Recently, local governments have an increasing need to take extensive and effective local measures to adapt to regional climate change, but have difficulty knowing how and when to adapt to such change. This study aims: 1) to characterize an efficient and cost-effective database management tool (DMT) for developing a Geographic Information System (GIS) based approach to using observed and projected data, for decision-making by non-expert government authorities, and 2) to document how DMT can be used to provide specialized yet understandable climate change information to assist local decision-makers in clarifying regional priorities within a wide array of adaptation options. The DMT combines climate change mapping, statistical GIS, and a vulnerability assessment. Okutama-machi, a 225.63 km2 sparsely populated mountainous region (2012 population 5,856) northwest of Tokyo, Japan, was chosen for this pilot study. In this paper, the most recent regional climate projections (5 km resolution) are transcribed into an understandable form for use by non-expert citizens who use the GIS-based DMT. Results illustrate qualitative agreement in projection of summer daily mean temperatures; the mean temperature increase at Okutama-machi is the greatest of any area in Tokyo. In comparing near future and future conditions, August monthly mean temperature will increase more than 0.7-0.9 °C and 2.8-2.9 °C, and monthly precipitation by 50 % and 25-41 %, respectively. However, the root mean square (RMS) errors and bias of percentage change for monthly precipitation in summertime are 26.8 % and 4.3 %, respectively. These data provide an early warning and have implications for local climate policy response.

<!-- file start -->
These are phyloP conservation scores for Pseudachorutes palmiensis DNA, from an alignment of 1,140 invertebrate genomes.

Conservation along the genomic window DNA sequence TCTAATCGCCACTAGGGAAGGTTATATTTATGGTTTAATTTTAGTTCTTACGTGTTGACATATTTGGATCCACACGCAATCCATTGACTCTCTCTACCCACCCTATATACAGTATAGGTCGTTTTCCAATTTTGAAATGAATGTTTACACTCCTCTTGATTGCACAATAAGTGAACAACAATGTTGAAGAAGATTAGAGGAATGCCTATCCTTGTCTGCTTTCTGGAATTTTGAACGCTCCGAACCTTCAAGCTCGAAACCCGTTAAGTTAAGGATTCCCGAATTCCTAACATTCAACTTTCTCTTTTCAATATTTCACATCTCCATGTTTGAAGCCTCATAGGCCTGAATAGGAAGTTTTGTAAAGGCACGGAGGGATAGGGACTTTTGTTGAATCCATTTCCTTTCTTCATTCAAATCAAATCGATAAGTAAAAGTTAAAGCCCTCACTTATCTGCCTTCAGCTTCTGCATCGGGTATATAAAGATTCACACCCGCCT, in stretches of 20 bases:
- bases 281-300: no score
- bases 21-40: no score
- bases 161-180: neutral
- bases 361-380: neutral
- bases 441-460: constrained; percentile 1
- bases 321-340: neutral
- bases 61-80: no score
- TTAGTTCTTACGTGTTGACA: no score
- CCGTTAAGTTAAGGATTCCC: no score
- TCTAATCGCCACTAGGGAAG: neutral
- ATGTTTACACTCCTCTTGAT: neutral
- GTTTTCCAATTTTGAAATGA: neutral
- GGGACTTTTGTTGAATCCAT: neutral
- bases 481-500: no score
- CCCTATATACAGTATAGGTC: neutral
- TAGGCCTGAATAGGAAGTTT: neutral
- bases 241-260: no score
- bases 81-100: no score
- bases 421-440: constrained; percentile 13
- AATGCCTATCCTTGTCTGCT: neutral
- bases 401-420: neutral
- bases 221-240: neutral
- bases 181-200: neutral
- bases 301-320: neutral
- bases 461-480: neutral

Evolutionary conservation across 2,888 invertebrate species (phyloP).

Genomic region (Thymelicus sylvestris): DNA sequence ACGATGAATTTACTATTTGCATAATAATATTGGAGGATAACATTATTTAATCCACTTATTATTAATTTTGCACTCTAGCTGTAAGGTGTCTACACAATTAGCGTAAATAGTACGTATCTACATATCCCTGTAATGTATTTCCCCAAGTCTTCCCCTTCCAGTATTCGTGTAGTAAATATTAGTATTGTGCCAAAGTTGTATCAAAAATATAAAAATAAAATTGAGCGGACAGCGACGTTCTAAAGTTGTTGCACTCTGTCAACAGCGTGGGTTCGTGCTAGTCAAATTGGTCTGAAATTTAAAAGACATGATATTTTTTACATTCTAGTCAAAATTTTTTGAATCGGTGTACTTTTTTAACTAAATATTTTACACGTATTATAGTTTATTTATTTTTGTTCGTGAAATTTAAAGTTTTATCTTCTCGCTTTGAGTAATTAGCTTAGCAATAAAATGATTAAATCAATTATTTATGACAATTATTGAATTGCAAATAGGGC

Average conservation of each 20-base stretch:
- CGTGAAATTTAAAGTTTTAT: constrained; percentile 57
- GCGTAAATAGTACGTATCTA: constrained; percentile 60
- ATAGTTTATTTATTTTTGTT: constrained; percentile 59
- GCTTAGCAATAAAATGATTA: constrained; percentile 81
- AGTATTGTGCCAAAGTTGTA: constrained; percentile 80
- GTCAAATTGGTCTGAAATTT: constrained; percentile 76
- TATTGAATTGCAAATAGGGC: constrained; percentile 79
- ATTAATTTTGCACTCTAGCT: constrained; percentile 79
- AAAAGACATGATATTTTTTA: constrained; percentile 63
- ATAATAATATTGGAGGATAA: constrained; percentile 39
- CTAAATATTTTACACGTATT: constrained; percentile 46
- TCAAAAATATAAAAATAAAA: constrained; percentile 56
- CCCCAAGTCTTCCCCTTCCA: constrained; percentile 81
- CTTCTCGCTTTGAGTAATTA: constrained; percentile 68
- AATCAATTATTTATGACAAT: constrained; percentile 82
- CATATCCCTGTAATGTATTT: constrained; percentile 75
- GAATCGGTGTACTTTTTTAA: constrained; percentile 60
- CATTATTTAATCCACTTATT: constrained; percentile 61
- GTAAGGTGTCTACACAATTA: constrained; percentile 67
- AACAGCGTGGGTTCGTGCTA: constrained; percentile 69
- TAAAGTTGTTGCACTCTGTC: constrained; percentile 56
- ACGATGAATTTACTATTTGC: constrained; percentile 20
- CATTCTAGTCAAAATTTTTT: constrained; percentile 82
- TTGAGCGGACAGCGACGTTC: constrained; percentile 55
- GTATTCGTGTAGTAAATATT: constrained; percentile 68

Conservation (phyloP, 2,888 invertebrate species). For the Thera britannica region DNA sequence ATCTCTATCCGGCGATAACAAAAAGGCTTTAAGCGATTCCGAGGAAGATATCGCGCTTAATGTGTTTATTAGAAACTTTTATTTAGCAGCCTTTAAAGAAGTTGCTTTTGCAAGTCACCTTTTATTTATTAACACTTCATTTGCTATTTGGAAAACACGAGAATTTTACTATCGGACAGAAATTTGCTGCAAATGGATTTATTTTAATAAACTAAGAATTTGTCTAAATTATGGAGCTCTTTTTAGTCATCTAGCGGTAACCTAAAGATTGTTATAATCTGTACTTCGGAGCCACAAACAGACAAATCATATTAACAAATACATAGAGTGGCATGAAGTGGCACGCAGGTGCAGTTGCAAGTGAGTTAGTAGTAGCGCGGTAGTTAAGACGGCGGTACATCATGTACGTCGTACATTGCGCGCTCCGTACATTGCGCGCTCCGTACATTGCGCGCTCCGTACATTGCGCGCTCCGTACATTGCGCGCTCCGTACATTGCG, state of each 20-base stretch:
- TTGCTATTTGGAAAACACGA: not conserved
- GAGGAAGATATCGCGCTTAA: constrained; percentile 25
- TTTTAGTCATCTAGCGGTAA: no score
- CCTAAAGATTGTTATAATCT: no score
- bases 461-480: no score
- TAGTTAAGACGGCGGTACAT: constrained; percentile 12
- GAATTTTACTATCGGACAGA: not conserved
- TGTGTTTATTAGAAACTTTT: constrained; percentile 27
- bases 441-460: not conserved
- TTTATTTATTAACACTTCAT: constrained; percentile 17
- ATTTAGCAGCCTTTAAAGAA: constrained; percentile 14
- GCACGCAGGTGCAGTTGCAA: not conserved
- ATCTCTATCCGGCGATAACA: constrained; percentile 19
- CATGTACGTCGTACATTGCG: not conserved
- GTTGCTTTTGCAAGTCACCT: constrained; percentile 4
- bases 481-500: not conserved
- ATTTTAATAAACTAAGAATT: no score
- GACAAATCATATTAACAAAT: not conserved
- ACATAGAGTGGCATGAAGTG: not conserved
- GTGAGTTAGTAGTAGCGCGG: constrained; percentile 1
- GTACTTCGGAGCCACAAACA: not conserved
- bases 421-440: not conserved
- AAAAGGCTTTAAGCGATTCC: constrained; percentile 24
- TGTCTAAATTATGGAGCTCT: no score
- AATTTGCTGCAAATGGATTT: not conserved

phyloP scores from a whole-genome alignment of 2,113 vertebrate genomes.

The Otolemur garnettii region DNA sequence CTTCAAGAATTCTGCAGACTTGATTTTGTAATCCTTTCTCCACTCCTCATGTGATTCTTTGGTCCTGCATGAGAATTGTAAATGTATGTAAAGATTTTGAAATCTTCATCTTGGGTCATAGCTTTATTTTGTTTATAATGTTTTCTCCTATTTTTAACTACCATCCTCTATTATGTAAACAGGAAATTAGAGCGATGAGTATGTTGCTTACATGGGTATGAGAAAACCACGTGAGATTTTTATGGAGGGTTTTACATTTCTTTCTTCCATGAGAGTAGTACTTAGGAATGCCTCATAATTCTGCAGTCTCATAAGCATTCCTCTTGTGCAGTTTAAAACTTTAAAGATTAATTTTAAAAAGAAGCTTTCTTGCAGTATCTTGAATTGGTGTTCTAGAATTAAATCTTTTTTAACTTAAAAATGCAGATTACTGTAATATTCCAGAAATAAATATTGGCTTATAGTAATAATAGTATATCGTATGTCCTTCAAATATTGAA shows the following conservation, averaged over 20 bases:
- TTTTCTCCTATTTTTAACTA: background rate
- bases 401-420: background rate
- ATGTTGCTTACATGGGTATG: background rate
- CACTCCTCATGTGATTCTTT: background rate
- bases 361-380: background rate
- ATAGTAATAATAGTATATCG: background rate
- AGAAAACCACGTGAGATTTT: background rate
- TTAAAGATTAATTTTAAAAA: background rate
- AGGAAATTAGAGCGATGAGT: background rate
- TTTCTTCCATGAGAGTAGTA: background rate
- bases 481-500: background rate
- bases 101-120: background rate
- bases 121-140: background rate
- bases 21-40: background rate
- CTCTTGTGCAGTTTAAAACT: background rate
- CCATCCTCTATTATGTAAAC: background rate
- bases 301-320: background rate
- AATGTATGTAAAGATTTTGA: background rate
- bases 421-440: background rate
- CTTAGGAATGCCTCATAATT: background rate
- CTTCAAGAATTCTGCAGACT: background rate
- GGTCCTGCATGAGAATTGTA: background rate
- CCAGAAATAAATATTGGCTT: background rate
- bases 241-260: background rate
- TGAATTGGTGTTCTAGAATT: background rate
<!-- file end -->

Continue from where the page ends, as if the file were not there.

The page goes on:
|ジャーナル||Mitigation and Adaptation Strategies for Global Change|
|出版ステータス||Published - 2014 6|
ASJC Scopus subject areas
- Global and Planetary Change